Seller Handbook

Advice and inspiration for successfully running your Etsy shop

Seller Handbook

5 Common Photography Mistakes

Could lackluster product photos be hurting your sales? Find out how to avoid common pitfalls in Chapter 13 of our Ultimate Guide to Product Photography.

By Etsy Staff May 29, 2017
Photo by Pen + Paint

Whether it’s a blurry close-up or an overexposed image, subpar product photography can have a negative impact on your online sales. Here are five of the most common photography mistakes new online sellers make, and how you can avoid them.

1. Low lighting

When you don’t have enough light, your camera often tries to compensate for this by lengthening the exposure, which can lead to blurry or grainy photos. Shoppers want to be able to see what they’re getting. No matter what it is you’re selling, dimly-lit photos can turn off potential customers.

How to fix it: Shoot your products near a sunny window, and try using a reflector, such as a piece of white poster board, to direct more light onto your product and eliminate shadows.

2. Using flash

When you’re shooting your products indoors, it’s tempting to use your camera’s built-in flash to brighten things up. But using flash can create unflattering glares, cause shadows, and distort the colors of your item.

How to fix it: If you need to shoot photos and there’s not enough natural light, use a light box or softbox lights to illuminate your item without harsh glares.

3. Blurry shots

Out-of-focus images come across as unprofessional and can leave the buyer uncertain about the quality of the item they’re considering. If shoppers can’t clearly see your item, they probably won’t buy it.

How to fix it: Experiment with the focus settings on your camera. On most digital cameras, holding the shutter button halfway down cues the camera to set a new focal point. Similarly, many smartphones let you tap the screen in the area that you want the camera to focus on before snapping the shot. When you’re trying to capture close-up details of your product or shoot smaller items like jewelry, use the macro setting on your digital camera, often represented with a flower symbol, to improve the focus. Stabilizing your camera on a tripod or a stack of books can also make your photos crisper.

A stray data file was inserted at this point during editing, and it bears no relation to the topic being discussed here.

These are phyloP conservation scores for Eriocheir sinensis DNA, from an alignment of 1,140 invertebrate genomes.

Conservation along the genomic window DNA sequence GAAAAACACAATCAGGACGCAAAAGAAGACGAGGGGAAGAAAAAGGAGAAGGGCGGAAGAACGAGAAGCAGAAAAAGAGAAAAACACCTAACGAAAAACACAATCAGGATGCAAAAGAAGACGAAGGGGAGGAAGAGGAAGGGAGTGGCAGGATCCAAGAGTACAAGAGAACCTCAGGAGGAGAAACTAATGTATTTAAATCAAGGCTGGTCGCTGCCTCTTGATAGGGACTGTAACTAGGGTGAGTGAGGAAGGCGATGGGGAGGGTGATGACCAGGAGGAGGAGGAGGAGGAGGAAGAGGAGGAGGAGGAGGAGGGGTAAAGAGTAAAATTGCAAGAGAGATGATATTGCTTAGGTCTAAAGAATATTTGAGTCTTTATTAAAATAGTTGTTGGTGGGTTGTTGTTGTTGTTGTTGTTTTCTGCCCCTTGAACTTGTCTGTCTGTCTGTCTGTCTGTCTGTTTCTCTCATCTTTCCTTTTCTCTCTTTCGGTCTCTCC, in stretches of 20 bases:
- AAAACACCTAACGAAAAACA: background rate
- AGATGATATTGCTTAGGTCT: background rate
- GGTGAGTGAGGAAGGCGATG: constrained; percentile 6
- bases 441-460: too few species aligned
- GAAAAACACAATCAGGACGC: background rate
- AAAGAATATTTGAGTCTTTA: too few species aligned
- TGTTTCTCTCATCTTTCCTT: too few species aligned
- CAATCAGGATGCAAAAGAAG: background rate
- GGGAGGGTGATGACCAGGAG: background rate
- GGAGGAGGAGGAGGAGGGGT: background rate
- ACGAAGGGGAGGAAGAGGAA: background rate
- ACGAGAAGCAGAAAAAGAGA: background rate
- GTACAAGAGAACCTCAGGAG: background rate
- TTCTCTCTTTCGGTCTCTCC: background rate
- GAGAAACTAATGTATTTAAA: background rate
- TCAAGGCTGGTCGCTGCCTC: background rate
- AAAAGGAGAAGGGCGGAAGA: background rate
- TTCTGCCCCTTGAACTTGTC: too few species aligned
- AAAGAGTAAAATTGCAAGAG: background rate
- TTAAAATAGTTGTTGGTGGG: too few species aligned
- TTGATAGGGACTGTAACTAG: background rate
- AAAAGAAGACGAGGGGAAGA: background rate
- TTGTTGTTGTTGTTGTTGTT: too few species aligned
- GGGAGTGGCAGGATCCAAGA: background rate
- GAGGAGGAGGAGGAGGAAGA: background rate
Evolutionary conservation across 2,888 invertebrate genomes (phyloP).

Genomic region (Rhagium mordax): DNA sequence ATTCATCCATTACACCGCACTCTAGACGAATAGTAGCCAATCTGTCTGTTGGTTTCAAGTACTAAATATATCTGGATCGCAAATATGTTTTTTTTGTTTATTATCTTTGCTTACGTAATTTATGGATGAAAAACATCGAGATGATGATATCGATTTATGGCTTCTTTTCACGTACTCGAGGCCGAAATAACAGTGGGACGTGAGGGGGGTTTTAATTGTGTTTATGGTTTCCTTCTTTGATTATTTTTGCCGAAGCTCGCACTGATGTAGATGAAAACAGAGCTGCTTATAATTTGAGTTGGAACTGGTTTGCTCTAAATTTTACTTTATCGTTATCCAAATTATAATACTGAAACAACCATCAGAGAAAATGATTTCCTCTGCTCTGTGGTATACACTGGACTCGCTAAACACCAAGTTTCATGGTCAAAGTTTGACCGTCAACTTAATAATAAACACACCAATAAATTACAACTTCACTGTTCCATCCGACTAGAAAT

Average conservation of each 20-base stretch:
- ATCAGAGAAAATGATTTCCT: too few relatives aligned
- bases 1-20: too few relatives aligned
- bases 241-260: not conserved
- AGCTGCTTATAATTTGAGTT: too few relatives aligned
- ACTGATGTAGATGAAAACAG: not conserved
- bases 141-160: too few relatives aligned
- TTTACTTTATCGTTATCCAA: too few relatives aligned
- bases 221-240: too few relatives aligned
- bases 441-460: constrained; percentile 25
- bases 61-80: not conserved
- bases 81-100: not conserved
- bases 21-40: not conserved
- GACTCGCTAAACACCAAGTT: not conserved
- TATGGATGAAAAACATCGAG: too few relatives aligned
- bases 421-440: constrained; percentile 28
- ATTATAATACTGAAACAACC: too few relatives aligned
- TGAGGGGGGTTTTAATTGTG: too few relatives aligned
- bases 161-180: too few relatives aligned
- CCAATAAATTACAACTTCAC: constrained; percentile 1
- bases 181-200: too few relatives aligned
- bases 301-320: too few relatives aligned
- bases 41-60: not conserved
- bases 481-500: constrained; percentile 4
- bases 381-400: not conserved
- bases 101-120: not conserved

4. Too much clutter

Photographing your product in the context of a scene (such as shooting a pillow on a couch or shooting a set of plates on a dining table) can help your customers envision your item in their lives. However, if you use a lot of props in your photo, it may confuse potential customers about what exactly is for sale.

How to fix it: Avoid overwhelming shoppers with too many props or busy backdrops, especially when it comes to your primary product image. Your product should be the star of the shot. When in doubt, opt for simplicity and shoot your item by itself in front of a solid, well-lit backdrop.

5. Not enough information

If you want to make the sale, online shoppers need to be able to quickly gauge the size and condition of products they’re thinking about buying. When they can’t tell from your photos how big the item is, what color it is, or other important details, it can lead to lost sales—or returns.

How to fix it: Include shots from multiple angles (front, back, bottom, top, side) in your listing. Make sure to include shots of any wear or cosmetic damage as well. You can demonstrate scale with a photo that shows your product side-by-side with other recognizable objects. And you can show the fit and cut of wearable items, such as clothing or accessories, by shooting them on a model. By providing shoppers with ample information through clear, high-quality photos, they’ll get to know—and love—your item.

Continue reading > Chapter 14: Product Photography Checklist

Go back > The Ultimate Guide to Product Photography

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